‘It’s all about the families’

Logan Dailey/Lingle Guide

FLHA donates water wagon to town of Fort Laramie

FORT LARAMIE – Mayor Joyce Evans and Councilmembers Laura Curtsinger and Mike Doan joined a band of National Park Service (NPS) employees on the east side of the Fort Laramie Community Center Tuesday morning after the National Park Service delivered a circa 1880s Studebaker water wagon for the town to display at their newly established park area.

“The association purchased the wagon for the park around five or six years ago,” NPS Cultural Resource Manager Chris Mather explained. “Water wagons were used at the post between 1870 and 1880 to move water around for livestock or supply.”

A rancher out of Centennial contacted the fort some time ago and asked if they would be interested in purchasing the water wagon, which they had used to water cattle before parking the wagon. The association ended up purchasing the wagon and then was going to donate it to the park.

“We didn’t have a place to exhibit it,” Mather said. “It has been in limbo for the last better part of a decade.”

The town had another wagon they had acquired some time ago, so the association decided to donate the water wagon to compliment the wagon the town already possessed.

Katja Cook, business manager for the Fort Laramie Historical Association (FLHA), told the Guide she had grown up in the area, left for a while and had recently returned. After returning, she became employed by FLHA as the business manager for FLHA’s bookstore/gift shop on the Fort Laramie National Historic Site (NHS).

“COVID, last year, really hurt the association,” Cook said.

Cook explained how she was working to try to build the bookstore’s splendor back to where it was before the COVID pandemic.

Cook explained how the Fort Laramie NHS had partnered with the town of Fort Laramie to help better utilize some of their assets they weren’t actively using.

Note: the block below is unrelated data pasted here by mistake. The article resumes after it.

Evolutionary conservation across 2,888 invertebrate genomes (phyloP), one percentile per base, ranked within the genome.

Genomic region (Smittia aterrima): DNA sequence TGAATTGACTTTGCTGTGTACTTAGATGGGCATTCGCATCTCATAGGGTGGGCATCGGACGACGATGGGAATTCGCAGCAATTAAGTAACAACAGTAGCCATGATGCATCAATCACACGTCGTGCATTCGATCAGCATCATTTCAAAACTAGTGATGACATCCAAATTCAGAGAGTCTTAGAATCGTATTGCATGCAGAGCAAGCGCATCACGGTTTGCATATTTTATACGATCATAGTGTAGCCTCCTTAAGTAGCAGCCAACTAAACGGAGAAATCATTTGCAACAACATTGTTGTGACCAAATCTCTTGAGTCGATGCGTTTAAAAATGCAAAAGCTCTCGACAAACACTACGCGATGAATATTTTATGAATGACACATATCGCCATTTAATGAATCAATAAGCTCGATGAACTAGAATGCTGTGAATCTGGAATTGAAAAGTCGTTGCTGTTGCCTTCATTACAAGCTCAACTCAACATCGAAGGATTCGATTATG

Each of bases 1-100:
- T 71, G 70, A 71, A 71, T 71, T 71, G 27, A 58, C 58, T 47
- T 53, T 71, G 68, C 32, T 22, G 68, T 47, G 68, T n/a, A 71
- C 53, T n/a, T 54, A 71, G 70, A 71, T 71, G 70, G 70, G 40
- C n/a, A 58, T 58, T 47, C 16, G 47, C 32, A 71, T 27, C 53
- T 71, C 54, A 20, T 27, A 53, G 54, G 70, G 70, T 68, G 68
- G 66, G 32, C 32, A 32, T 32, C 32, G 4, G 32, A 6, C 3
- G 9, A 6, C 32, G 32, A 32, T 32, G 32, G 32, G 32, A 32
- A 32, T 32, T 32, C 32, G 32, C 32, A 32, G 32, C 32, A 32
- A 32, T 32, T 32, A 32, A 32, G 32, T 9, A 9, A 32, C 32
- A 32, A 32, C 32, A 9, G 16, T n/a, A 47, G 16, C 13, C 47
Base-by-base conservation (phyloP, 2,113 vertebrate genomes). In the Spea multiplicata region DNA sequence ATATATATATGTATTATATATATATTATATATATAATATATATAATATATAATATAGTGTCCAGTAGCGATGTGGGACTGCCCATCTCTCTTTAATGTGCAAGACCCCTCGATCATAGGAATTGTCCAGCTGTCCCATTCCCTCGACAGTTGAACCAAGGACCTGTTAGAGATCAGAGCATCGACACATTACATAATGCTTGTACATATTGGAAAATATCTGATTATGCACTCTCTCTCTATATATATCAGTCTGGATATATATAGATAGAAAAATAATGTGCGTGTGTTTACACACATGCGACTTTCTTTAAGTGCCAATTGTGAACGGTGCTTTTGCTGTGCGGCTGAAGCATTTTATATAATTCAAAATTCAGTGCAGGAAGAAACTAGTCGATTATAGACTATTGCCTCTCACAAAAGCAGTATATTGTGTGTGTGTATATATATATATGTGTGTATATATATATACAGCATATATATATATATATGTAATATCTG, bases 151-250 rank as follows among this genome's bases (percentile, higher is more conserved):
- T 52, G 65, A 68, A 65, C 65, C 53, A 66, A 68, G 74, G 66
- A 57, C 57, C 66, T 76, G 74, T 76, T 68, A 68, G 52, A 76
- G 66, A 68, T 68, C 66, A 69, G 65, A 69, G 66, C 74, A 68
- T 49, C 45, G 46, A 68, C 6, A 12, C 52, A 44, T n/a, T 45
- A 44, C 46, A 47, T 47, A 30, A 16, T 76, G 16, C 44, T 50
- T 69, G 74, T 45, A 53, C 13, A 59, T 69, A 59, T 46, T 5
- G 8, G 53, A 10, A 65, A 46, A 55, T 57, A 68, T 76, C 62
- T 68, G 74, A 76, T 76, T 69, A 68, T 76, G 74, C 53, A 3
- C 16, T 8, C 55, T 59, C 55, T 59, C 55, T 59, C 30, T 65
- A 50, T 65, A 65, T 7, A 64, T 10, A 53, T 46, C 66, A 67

“They have a great amount of historic artifacts and things like that,” she said. “This was an extra they didn’t know what to do with. It came about that they decided to go ahead and present this (the water wagon) to the town of Fort Laramie for everybody’s enjoyment at the community center.”

Cook said the wagon was donated by the NHS and FLHA aided in arranging the transportation of the water wagon to Fort Laramie and also provided funds to purchase linseed oil to help protect and preserve the condition of the wagon.

Mayor Evans and Councilmember Curtsinger came together in early spring after the geodome was fully constructed and pondered what they could do to bring more attention to the community center and geodome to draw inquisitive people, both locals and guests, to the location.

“We decided that we needed to complete the area around the greenhouse in order to make it more interesting to people from out of town and more friendly and comfortable to people in town.” Evans said. “We decided since we had the one historic wagon from the fort, we wanted to use that area to bring people up to this place, and what better way to do it than to plant some interesting plants.”

Evans’ and Curtsinger’s vision for the area is plant native plants, such as sagebrush and Indian Paintbrush, around the wagons to create both an interpretive location for people to learn about native vegetation and also to provide visitors with a glimpse of what a pioneer would have seen as they traversed the area for the first time.